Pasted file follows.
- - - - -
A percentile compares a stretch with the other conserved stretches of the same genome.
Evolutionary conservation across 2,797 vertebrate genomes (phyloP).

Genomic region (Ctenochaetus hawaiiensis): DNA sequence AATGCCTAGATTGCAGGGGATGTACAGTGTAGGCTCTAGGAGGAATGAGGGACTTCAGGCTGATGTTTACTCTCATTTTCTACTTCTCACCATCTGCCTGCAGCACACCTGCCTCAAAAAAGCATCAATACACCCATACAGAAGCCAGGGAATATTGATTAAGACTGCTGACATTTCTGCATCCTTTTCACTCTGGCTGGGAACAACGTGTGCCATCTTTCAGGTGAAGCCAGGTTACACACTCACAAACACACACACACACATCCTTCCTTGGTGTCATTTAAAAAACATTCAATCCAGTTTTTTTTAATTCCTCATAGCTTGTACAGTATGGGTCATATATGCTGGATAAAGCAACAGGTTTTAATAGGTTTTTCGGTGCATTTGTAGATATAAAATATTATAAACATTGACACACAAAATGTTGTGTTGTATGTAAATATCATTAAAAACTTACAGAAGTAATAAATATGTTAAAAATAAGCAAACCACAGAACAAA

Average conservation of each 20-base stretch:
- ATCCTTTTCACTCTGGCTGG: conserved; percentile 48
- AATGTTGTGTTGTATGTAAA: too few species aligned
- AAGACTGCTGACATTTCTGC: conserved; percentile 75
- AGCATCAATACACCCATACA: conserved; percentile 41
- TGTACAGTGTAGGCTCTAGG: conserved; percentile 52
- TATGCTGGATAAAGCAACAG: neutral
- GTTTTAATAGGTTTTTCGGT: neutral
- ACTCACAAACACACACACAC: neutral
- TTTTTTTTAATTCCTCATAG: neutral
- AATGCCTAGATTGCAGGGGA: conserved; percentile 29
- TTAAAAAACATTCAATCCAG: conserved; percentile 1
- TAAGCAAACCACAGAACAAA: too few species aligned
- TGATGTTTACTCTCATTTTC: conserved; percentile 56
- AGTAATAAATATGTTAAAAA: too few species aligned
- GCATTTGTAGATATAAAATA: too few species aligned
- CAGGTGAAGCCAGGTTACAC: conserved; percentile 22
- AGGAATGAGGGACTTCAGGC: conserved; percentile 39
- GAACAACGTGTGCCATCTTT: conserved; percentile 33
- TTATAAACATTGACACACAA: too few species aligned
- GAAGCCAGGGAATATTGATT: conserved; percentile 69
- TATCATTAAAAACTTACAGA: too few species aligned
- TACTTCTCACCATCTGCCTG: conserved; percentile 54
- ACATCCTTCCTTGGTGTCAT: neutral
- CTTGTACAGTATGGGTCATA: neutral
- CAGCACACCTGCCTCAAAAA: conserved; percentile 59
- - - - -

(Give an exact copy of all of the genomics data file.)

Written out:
A percentile compares a stretch with the other conserved stretches of the same genome.
Evolutionary conservation across 2,797 vertebrate genomes (phyloP).

Genomic region (Ctenochaetus hawaiiensis): DNA sequence AATGCCTAGATTGCAGGGGATGTACAGTGTAGGCTCTAGGAGGAATGAGGGACTTCAGGCTGATGTTTACTCTCATTTTCTACTTCTCACCATCTGCCTGCAGCACACCTGCCTCAAAAAAGCATCAATACACCCATACAGAAGCCAGGGAATATTGATTAAGACTGCTGACATTTCTGCATCCTTTTCACTCTGGCTGGGAACAACGTGTGCCATCTTTCAGGTGAAGCCAGGTTACACACTCACAAACACACACACACACATCCTTCCTTGGTGTCATTTAAAAAACATTCAATCCAGTTTTTTTTAATTCCTCATAGCTTGTACAGTATGGGTCATATATGCTGGATAAAGCAACAGGTTTTAATAGGTTTTTCGGTGCATTTGTAGATATAAAATATTATAAACATTGACACACAAAATGTTGTGTTGTATGTAAATATCATTAAAAACTTACAGAAGTAATAAATATGTTAAAAATAAGCAAACCACAGAACAAA

Average conservation of each 20-base stretch:
- ATCCTTTTCACTCTGGCTGG: conserved; percentile 48
- AATGTTGTGTTGTATGTAAA: too few species aligned
- AAGACTGCTGACATTTCTGC: conserved; percentile 75
- AGCATCAATACACCCATACA: conserved; percentile 41
- TGTACAGTGTAGGCTCTAGG: conserved; percentile 52
- TATGCTGGATAAAGCAACAG: neutral
- GTTTTAATAGGTTTTTCGGT: neutral
- ACTCACAAACACACACACAC: neutral
- TTTTTTTTAATTCCTCATAG: neutral
- AATGCCTAGATTGCAGGGGA: conserved; percentile 29
- TTAAAAAACATTCAATCCAG: conserved; percentile 1
- TAAGCAAACCACAGAACAAA: too few species aligned
- TGATGTTTACTCTCATTTTC: conserved; percentile 56
- AGTAATAAATATGTTAAAAA: too few species aligned
- GCATTTGTAGATATAAAATA: too few species aligned
- CAGGTGAAGCCAGGTTACAC: conserved; percentile 22
- AGGAATGAGGGACTTCAGGC: conserved; percentile 39
- GAACAACGTGTGCCATCTTT: conserved; percentile 33
- TTATAAACATTGACACACAA: too few species aligned
- GAAGCCAGGGAATATTGATT: conserved; percentile 69
- TATCATTAAAAACTTACAGA: too few species aligned
- TACTTCTCACCATCTGCCTG: conserved; percentile 54
- ACATCCTTCCTTGGTGTCAT: neutral
- CTTGTACAGTATGGGTCATA: neutral
- CAGCACACCTGCCTCAAAAA: conserved; percentile 59